Why did Brutus betray Caesar?

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The answer to this question can be found in Brutus's funeral speech in Act 3, scene II, where he tries to explain to the Roman citizens why Caesar needed to die. He explains that no one loved Caesar more than he, but that he "loved Rome more." Throughout the speech,...

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The answer to this question can be found in Brutus's funeral speech in Act 3, scene II, where he tries to explain to the Roman citizens why Caesar needed to die. He explains that no one loved Caesar more than he, but that he "loved Rome more." Throughout the speech, he provides reasons for why Caesar was no good to the people of Rome, pointing to the fact that under his rule, they would "die all slaves" and therefore it was necessary for Brutus to "rise against Caesar." Brutus explains to the audience:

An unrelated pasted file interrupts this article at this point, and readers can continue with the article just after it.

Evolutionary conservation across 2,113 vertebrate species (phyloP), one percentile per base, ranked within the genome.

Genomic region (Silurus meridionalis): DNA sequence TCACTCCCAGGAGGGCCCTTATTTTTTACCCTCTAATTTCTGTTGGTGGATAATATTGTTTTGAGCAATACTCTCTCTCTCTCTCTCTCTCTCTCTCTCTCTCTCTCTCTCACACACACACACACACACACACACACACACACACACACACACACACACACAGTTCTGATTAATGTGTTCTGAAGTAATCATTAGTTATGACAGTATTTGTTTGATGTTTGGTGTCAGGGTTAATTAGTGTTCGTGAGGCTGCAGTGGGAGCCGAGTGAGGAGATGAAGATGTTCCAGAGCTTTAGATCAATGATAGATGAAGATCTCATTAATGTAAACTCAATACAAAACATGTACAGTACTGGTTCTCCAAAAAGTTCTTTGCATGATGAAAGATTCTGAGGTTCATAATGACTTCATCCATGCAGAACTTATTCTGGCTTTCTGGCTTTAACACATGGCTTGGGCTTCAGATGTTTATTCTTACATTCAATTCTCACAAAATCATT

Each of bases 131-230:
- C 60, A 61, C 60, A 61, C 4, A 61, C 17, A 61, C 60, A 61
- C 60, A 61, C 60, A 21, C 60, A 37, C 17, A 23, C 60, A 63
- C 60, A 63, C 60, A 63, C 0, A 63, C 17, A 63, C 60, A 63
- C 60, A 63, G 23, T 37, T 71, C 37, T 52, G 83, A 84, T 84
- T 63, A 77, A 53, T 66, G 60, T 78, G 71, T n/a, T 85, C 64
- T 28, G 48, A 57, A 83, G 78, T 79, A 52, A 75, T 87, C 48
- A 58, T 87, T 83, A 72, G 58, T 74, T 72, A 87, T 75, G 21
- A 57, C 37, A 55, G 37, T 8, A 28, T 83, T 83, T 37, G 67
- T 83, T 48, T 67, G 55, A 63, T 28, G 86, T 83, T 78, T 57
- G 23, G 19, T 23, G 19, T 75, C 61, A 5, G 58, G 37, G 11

As Caesar loved me, I weep for him;
as he was fortunate, I rejoice at it; as he was
valiant, I honour him: but, as he was ambitious, I
slew him.

Though Brutus admires many of Caesar's traits, his admiration does not outweigh the need to stop his ambition. In weighing his strong love for Caesar with his love for Rome, Brutus effectively sways the audience, in this moment, from thinking he has committed a crime to believing he has made a sacrifice for their benefit.

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